Optimizing the Omni-channel experience is not an easy task. Examples galore where major companies fail to provide the level of omni-channel experience many digitally savvy customers expect. A globalized economy pushes competition to new heights. While this is often good for consumers, it forces major businesses to face new challenges every day. Consider this real customer experience:
“Last summer, my bank, we’ll call them Bank A to be nice, decided to upgrade my debit card to use a chip that is supposedly more secure. The problem is, they never told me, so one day I tried to buy some groceries and my card was declined. When I ordered a new card at the local branch, they ended up opening a line of credit that I didn’t ask for and sent me a new credit card instead of the debit I needed. I wracked a huge interest bill because most of my purchases with the mislabeled card were considered cash advances and charged large interest from day one. Needless to say, I have a new bank. The new bank is much more meticulous with their security, so when I try to use the mobile app and have to enter two pins and a passphrase for every function, I nearly explode with rage, berating my current bank for a minor inconvenience despite how wonderful their overall service is. The point is, a previous failure set my expectations and made me less patient with omni channel inefficiencies.”
This customer is judging their new bank by the expectations they developed at a competitor. This lesson can prove valuable in any industry: customer experience optimization drives success. Today, the largest opportunity for all brands to push customer experience is through omni-channel presentation.
Here is a playbook to Optimizing the Omni-Channel Experience:
The first step in truly grasping the potential of an omni-channel strategy is to differentiate from multi-channel practices. In a multi-channel operation, a business will separate each channel into distinct management branches and analyze their metrics independently. Stacey Schwartz, a business instructor at Rutgers, explains it as, “[separating] structure organization into swim lanes.” Transitioning from this mentality and organization into a true omni-channel operation is more than just boosting communication and collaboration. For a completely seamless experience, departments need to share their metrics and fully understand how they impact each other. So how much is an omni-channel approach really worth?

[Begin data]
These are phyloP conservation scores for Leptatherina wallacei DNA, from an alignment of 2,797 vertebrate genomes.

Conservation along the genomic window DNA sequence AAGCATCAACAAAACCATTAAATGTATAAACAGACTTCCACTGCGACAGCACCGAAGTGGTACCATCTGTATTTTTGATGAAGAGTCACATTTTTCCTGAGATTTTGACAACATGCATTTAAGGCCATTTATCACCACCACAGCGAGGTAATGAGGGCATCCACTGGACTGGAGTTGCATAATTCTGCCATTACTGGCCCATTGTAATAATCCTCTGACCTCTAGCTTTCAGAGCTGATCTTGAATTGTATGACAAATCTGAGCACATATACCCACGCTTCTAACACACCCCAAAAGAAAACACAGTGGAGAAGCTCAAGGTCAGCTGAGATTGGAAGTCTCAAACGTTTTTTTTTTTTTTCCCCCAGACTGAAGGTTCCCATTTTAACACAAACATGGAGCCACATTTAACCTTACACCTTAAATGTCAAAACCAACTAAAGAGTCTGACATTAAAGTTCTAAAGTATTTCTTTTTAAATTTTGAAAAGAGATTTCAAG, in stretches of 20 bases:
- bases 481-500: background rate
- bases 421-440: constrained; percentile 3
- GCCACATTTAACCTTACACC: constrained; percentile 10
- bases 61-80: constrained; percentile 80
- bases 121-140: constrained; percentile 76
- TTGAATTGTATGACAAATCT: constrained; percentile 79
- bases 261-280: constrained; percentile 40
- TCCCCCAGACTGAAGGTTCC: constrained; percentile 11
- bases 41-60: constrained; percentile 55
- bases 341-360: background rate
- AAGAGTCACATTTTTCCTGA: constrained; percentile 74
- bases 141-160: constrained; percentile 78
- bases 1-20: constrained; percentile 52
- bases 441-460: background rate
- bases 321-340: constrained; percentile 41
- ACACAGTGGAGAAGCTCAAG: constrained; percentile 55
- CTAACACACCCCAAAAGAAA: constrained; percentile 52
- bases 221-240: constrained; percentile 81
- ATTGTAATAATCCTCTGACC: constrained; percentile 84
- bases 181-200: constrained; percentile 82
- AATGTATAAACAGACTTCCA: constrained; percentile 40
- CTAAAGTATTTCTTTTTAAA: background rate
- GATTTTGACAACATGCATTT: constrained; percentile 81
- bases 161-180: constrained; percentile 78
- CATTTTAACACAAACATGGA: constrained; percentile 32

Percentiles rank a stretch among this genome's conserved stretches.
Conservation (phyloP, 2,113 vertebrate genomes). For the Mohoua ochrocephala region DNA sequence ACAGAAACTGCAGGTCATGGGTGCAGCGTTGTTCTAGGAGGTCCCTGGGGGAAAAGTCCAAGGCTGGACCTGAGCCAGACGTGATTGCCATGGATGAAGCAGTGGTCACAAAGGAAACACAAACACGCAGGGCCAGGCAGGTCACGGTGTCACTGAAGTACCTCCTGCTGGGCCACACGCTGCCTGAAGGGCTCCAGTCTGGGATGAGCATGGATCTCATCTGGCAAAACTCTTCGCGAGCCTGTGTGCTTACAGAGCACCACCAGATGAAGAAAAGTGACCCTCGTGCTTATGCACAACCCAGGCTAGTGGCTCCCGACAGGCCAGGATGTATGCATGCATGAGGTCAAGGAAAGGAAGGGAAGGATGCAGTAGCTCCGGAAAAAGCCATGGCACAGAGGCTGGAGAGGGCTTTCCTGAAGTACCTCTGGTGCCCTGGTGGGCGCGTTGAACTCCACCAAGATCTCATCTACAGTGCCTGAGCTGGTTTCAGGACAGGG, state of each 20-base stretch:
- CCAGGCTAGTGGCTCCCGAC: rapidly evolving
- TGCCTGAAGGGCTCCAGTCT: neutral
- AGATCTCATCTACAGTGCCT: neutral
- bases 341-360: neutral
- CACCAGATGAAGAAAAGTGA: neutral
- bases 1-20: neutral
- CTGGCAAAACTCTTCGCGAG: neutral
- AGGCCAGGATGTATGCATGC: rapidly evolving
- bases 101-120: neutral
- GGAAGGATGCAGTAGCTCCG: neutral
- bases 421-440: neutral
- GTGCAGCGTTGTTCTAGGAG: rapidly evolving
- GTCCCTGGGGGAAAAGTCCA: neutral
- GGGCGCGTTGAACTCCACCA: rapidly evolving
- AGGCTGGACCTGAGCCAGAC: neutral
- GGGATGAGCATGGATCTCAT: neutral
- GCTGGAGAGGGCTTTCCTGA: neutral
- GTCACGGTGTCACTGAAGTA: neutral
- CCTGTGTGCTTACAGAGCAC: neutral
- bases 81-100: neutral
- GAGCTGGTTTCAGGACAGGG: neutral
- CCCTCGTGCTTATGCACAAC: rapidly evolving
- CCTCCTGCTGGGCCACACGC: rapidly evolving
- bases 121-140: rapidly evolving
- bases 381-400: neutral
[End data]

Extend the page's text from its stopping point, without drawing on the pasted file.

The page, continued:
Quantifying the Value
Stacey Schwartz and her associates at Rutgers ascertained an important statistic. More than 43 percent of shoppers use mobile apps while at a brick and mortar store. More specifically, that 43 percent attempted to use mobile apps for the very stores where they were shopping. The word attempt is a key takeaway because many major retailers
Stacey Schwartz, a business instructor at Rutgers, explains multi channels as, “[separating] structure of a channel into a swim lanes.”
do not have seamless integration between mobile apps and in-store shopping. Those that do are often lagging in social media marketing. More complete research on the topic is still being attained, but the investigations that have happened so far all point in the same direction. The companies that have the best crossover experiences between their existing channels have the highest satisfaction ratings.